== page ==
Child rights, we all know, are the responsibility of adults. But how does one go about making sure adults discharge these responsibilities when they are themselves unaware of what they can do, and all their energies are absorbed by just the daily grind of survival anyway?
The Socio Economic Development Trust (SEDT) has found one answer to this question: engage the children directly. Since 1994, SEDT has succeeded in drawing some 11,000 dropouts in 220 villages in nine tehsils of the impoverished Parbhani district of Maharashtra back to school through unique village-level children's organisations called Bal Panchayats. The Bal Panchayats have also successfully implemented some of the points on the agenda of Sarva Shiksha Abhiyan, and even roped parents into the network for improving the overall quality of education in villages.
In 1980, SEDT set up a home for orphaned children called Swapnabhoomi (dreamland) in the village of Kherwadi in Palam tehsil of Parbhani district. "Working with the 70 or so orphans in our home made us sensitive to the plight of children who were not actually orphaned but were living in no less desperate conditions," says Devrao Kale of SEDT.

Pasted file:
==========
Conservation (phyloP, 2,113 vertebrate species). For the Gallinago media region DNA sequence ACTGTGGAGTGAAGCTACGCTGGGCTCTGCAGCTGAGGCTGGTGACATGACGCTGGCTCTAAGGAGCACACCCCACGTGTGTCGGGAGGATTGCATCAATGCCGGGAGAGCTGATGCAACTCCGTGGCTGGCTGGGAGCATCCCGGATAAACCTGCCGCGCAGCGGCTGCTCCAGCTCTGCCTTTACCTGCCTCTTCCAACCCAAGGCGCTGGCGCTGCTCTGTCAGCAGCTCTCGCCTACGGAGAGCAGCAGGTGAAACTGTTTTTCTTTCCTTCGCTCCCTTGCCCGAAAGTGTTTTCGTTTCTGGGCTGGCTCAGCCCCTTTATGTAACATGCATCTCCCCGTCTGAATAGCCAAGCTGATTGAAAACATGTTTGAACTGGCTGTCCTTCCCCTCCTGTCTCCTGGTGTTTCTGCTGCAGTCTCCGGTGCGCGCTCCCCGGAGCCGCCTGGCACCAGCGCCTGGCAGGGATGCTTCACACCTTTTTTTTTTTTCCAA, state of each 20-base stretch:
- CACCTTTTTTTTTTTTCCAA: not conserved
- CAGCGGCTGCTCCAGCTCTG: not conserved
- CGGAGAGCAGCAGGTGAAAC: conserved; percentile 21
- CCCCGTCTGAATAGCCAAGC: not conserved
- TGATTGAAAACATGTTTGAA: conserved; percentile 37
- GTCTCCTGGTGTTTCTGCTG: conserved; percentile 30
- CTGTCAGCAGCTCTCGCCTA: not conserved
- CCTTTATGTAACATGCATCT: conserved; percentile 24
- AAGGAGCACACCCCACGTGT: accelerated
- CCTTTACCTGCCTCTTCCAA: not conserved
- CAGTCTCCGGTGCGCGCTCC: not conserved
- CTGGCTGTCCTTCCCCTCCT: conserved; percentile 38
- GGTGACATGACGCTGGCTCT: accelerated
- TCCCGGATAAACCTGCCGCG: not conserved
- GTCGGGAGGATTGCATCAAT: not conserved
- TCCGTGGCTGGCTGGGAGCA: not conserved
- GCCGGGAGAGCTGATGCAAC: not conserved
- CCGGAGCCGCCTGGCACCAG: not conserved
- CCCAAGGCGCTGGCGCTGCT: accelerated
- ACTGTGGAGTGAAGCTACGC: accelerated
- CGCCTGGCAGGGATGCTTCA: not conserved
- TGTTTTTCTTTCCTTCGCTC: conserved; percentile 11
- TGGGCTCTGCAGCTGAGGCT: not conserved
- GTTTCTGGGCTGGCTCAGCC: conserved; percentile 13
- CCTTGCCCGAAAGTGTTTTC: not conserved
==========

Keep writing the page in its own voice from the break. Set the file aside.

But when the members of SEDT started working around the issues of child rights in ten villages in the tehsil in 1994, they faced a surprising amount of apathy from parents. The reason was not only the intense pressure of poverty, which is serious enough, but people's firm belief that schools and education were the business of the government. "If a child failed in a class," says Kale, "the parents would simply assume that the child 'did not have brains', cuff him over the head and send him to work."